BOONE, N.C. — Dr. Richard Gray, professor in Appalachian State University’s Department of Physics and Astronomy, has been awarded a grant through the Fulbright Scholar Program for his project “Uniting the Sky: An Astronomical Partnership with the University of the Free State.”
During the 2019–20 academic year, Gray is teaching two courses on astronomical spectroscopy and conducting research as a visiting professor at the University of the Free State (UFS) in South Africa.
“The technique of astronomical spectroscopy uses a spectrograph, which takes the light from the astronomical object (star, galaxy, etc.) and spreads, or disperses, that light into its component colors or spectrum,” Gray explained.
“Astronomers use the resulting spectrum to determine the properties of that astronomical object — such as its line-of-sight velocity, its temperature (in the case of a single star) or its stellar content (in the case of a galaxy) and the abundances of the chemical elements,” he said.
The Fulbright Program, established in 1946 under legislation introduced by former U.S. Sen. J. William Fulbright, is sponsored by the U.S. Department of State’s Bureau of Educational and Cultural Affairs (ECA). The program provides participants — chosen for their academic merit as well as leadership potential — the opportunity to study, teach and conduct research, exchange ideas, and contribute to finding solutions to shared international concerns. To date, approximately 370,000 “Fulbrighters” have participated in the program since its inception.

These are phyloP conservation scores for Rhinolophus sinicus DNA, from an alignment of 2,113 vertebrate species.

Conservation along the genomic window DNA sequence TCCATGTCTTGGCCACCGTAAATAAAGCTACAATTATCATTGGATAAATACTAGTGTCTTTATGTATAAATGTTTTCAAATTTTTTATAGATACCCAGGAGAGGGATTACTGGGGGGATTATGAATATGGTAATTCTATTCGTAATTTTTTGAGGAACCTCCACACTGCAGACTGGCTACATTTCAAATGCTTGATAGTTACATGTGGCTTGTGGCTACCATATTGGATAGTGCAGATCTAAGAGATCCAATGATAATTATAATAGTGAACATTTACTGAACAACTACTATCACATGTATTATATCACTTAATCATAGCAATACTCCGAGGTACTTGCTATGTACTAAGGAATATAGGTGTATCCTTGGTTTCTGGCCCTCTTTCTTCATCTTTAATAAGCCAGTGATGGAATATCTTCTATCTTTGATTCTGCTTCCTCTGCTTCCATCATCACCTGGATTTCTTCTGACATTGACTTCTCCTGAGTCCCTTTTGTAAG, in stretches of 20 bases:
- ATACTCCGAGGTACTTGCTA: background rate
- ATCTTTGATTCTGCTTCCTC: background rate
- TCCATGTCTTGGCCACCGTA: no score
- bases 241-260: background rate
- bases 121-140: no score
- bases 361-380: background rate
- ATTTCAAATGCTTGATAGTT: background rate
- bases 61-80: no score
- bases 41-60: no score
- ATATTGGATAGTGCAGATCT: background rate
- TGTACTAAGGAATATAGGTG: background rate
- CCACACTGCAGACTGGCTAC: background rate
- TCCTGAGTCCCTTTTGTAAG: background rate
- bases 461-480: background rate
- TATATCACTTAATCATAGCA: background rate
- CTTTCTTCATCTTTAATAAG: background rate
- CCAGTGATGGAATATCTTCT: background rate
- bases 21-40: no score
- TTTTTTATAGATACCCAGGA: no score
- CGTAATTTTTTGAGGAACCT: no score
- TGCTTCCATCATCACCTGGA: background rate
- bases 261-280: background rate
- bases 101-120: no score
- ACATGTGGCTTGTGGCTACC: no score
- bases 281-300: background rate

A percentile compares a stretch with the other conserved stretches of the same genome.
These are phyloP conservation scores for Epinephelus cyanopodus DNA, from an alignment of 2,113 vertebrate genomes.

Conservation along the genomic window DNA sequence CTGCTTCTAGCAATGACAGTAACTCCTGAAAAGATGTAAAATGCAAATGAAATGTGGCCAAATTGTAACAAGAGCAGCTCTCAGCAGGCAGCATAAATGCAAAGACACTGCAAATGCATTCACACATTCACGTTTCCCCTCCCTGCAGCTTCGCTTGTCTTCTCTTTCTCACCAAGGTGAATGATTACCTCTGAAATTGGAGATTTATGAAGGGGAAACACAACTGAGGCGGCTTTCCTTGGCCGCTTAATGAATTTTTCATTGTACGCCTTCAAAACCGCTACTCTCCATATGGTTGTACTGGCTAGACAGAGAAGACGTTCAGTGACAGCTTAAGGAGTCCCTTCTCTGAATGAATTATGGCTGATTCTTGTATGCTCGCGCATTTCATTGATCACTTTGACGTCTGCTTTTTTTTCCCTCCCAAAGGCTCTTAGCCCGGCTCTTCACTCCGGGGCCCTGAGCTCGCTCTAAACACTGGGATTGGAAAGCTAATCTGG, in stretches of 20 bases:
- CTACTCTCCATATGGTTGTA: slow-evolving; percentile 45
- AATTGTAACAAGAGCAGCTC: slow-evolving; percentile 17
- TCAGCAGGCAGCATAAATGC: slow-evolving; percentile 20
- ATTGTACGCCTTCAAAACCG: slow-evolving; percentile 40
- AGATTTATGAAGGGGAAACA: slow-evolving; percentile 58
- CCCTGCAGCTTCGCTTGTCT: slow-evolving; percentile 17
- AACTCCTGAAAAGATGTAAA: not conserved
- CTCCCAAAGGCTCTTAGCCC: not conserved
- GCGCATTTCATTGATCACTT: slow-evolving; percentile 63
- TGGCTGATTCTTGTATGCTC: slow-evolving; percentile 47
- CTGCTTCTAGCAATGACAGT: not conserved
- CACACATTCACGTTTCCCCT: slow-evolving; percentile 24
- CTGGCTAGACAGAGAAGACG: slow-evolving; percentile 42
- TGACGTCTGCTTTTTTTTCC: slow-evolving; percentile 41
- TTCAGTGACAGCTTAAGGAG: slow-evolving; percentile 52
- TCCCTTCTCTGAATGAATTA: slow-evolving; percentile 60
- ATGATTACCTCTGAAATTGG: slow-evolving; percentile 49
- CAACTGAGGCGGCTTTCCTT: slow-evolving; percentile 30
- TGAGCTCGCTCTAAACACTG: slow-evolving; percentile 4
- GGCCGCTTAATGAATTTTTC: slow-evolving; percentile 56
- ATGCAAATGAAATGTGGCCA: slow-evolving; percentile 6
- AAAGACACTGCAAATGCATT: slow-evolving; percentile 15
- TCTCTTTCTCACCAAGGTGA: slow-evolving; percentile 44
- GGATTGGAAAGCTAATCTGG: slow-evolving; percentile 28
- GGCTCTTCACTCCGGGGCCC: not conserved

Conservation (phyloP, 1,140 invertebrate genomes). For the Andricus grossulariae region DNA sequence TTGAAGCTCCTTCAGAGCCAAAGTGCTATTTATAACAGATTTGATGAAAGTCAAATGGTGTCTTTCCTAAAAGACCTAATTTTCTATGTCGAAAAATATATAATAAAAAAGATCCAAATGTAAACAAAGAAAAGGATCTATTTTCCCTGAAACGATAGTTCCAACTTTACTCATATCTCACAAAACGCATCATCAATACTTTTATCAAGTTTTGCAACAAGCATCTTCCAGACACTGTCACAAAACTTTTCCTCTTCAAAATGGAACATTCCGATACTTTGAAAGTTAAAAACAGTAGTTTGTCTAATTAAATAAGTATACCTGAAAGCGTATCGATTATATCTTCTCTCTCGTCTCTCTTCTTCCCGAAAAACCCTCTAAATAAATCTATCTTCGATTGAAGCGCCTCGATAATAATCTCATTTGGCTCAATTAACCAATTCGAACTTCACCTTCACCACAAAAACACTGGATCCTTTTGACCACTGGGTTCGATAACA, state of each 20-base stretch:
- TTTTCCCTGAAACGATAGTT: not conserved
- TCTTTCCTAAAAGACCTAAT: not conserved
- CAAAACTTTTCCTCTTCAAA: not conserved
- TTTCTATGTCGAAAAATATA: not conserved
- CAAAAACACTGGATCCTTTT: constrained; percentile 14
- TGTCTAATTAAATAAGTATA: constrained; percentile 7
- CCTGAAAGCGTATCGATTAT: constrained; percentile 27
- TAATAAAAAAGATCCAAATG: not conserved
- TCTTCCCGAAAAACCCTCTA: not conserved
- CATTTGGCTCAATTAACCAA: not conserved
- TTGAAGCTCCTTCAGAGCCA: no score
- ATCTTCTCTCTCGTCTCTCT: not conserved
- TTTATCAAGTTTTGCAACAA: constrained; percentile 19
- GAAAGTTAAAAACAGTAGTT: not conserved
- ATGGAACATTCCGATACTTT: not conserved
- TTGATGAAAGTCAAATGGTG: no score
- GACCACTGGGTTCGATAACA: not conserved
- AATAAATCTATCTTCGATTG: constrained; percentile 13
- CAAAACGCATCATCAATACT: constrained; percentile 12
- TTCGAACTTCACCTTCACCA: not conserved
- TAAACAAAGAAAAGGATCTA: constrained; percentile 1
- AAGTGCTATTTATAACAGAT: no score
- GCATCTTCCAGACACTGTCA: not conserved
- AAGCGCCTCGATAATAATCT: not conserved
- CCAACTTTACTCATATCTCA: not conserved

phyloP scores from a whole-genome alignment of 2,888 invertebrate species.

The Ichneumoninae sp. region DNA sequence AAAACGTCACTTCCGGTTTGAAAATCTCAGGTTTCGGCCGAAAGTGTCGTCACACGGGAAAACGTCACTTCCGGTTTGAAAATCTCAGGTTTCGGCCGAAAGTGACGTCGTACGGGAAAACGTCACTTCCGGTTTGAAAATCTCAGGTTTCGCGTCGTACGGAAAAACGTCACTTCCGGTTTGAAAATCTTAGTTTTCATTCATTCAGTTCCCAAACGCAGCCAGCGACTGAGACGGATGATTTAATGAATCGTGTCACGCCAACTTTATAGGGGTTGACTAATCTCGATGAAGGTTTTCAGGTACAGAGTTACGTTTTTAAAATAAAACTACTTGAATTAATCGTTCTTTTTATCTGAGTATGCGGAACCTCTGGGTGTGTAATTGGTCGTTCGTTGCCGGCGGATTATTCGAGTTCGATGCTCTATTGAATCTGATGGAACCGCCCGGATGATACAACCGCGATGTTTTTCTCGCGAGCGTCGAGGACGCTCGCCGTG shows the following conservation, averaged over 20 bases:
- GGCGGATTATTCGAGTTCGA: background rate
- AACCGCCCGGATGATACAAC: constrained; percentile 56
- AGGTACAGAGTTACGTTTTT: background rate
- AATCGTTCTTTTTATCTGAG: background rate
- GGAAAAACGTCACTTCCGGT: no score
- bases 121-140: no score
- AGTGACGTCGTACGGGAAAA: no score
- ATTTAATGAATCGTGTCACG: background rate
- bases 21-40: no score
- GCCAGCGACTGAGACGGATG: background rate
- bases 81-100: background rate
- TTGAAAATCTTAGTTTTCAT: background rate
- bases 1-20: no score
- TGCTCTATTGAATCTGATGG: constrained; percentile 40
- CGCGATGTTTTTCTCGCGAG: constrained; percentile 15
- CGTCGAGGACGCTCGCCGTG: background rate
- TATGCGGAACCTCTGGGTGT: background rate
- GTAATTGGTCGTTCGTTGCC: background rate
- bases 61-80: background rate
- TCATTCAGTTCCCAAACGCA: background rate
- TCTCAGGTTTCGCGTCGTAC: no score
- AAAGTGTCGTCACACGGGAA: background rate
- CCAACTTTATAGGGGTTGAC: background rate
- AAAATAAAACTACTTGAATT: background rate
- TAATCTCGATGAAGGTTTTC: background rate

As part of his research, Gray will design and build an astronomical spectrograph for the UFS’s 1.5-meter telescope housed in the Boyden Observatory, which is located near Bloemfontein, the capital of South Africa.
“An astronomical spectrograph is an instrument, attached at the focus of a telescope, which uses an optical element, such as a prism or diffraction grating, to disperse white light into its component colors or spectrum,” Gray explained. “This allows the astronomer to make detailed studies of the astronomical object being observed.”
He said the collaboration with UFS will include access to the Boyden telescope for Appalachian astronomers and reciprocal access by UFS astronomers to the 32-inch research telescope at the Dark Sky Observatory, making “the entire sky accessible to astronomers at both institutions.”
“Long-term benefits for both of our institutions will be collaborative research in other STEM fields, faculty and student exchanges and opportunities for training a new generation of astronomers at both institutions, drawing especially from underrepresented groups in Appalachia and South Africa,” Gray explained.
Gray holds a B.A. in mathematics from Washington State University. He earned both his M.S. and Ph.D. in astronomy from the University of Toronto.
During his time at Appalachian, Gray has designed and constructed four astronomical spectrographs, three of which are in use in telescopes in the Dark Sky Observatory and one that is used for the 16-inch telescope in the university’s Rankin Science Observatory.